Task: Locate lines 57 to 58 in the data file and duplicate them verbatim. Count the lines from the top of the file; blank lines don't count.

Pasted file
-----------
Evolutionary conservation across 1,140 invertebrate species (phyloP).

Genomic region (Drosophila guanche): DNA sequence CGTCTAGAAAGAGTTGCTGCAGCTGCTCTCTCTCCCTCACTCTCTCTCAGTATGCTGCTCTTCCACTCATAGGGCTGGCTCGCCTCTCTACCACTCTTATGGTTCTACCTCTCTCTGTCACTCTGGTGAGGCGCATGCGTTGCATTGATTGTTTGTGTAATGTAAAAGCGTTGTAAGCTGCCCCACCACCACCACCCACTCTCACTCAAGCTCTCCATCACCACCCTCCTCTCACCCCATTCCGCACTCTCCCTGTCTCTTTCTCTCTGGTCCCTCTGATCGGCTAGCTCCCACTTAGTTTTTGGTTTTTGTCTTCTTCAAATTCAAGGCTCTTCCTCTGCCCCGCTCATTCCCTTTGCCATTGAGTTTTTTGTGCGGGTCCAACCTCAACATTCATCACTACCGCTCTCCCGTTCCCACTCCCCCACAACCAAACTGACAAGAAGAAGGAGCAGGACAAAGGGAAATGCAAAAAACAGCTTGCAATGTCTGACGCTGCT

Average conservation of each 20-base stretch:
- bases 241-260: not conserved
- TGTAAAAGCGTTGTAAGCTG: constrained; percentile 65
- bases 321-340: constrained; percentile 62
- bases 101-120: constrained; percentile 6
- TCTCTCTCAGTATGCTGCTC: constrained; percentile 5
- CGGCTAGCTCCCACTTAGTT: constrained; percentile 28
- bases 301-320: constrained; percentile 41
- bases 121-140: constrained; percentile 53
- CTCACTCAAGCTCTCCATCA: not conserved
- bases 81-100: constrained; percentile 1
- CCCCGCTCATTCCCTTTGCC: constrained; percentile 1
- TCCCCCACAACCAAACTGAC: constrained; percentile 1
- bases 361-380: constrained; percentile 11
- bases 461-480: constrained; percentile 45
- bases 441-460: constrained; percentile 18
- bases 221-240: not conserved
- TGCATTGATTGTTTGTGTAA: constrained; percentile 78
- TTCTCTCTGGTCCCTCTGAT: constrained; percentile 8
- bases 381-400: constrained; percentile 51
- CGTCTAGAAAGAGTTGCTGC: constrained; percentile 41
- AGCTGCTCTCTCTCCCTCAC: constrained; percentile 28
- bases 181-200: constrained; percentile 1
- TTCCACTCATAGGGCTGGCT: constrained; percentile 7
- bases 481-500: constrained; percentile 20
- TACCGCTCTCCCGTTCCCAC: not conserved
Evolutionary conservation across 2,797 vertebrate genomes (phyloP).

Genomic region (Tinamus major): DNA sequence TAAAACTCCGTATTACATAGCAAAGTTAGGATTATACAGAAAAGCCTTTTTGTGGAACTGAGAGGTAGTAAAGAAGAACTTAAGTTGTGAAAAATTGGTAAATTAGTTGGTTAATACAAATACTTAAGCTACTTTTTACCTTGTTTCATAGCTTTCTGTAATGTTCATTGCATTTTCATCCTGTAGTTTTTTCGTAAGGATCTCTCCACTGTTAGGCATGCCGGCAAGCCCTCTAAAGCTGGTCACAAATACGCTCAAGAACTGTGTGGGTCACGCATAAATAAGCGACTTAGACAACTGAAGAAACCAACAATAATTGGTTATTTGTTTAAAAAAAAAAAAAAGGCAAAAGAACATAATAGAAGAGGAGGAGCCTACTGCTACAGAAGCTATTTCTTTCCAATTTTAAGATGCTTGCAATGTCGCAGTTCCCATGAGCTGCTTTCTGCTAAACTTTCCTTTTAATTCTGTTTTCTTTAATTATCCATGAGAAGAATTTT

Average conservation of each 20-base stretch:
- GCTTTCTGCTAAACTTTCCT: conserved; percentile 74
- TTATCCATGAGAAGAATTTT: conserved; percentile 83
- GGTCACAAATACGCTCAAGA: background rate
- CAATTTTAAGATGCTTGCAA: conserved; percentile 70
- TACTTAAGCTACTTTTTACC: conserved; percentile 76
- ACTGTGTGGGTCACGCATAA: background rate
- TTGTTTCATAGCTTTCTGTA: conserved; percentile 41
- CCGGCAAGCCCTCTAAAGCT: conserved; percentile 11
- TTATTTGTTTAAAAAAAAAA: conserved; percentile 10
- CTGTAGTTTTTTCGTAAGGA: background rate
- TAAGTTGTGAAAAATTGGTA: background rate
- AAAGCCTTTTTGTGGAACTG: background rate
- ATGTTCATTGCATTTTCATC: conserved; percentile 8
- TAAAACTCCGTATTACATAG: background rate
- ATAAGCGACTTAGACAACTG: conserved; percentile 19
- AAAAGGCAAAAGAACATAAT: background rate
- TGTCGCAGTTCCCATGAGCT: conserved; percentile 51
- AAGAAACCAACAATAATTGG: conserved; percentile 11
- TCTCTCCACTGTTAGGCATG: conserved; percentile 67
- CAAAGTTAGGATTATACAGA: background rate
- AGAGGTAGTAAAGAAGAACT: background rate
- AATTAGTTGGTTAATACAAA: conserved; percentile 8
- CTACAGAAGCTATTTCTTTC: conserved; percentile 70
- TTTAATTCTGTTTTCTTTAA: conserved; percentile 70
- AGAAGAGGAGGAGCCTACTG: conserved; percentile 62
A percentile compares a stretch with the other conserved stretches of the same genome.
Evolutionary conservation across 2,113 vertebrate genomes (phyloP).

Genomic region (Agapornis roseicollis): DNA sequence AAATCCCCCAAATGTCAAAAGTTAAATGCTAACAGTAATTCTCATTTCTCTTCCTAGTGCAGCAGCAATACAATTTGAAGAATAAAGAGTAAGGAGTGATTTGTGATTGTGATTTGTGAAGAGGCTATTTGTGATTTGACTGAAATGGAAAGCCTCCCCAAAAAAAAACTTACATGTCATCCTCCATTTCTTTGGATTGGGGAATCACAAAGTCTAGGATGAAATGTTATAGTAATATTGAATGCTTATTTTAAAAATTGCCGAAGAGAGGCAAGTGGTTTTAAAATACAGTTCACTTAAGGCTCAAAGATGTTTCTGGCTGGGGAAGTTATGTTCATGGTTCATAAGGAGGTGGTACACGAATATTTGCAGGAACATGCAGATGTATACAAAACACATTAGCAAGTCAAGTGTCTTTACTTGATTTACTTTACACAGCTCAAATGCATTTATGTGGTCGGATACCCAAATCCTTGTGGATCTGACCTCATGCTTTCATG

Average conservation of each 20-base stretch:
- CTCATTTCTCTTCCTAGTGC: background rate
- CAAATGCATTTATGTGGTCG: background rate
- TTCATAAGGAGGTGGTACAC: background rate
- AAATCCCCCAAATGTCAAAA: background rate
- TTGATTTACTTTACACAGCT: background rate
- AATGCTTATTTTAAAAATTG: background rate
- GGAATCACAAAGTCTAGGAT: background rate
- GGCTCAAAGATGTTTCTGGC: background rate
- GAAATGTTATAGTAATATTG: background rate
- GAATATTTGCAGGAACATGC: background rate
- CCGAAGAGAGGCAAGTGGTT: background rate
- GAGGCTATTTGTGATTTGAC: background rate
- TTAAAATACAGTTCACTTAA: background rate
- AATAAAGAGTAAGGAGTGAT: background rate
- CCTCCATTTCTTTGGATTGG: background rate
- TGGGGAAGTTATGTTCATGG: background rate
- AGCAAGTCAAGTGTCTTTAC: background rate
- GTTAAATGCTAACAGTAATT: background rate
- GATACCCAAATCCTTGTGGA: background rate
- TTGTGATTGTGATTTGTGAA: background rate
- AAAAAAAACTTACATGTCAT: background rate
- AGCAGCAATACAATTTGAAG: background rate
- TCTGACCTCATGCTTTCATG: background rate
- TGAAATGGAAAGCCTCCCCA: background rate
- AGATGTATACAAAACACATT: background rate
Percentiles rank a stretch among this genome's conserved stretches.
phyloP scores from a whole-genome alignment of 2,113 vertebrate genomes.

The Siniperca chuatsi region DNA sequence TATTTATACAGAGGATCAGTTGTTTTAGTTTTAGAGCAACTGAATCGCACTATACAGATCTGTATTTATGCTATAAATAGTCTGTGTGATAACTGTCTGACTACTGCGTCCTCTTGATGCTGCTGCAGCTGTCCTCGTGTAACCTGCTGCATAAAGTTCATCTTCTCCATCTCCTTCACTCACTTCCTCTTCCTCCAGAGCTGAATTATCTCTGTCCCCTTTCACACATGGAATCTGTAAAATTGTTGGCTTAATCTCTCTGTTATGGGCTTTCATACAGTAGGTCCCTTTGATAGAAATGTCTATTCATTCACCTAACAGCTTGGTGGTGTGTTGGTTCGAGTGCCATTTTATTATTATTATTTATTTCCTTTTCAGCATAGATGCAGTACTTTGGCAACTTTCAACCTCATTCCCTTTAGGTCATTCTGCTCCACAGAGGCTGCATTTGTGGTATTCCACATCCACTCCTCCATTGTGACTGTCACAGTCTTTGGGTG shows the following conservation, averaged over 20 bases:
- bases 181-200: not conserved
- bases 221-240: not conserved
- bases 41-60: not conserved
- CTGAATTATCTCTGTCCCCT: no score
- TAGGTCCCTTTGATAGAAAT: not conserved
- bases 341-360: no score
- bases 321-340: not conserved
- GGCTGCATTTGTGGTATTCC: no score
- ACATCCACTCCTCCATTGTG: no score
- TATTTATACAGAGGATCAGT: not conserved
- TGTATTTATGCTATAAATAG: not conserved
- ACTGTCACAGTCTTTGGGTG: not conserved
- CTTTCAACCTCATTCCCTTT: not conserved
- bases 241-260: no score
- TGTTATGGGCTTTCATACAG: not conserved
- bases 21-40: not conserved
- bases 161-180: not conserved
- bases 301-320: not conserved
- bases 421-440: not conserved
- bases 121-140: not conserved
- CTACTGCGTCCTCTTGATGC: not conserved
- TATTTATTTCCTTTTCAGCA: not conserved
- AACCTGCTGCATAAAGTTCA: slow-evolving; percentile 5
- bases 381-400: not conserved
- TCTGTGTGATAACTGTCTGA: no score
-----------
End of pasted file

A percentile compares a stretch with the other conserved stretches of the same genome.
Evolutionary conservation across 2,113 vertebrate genomes (phyloP).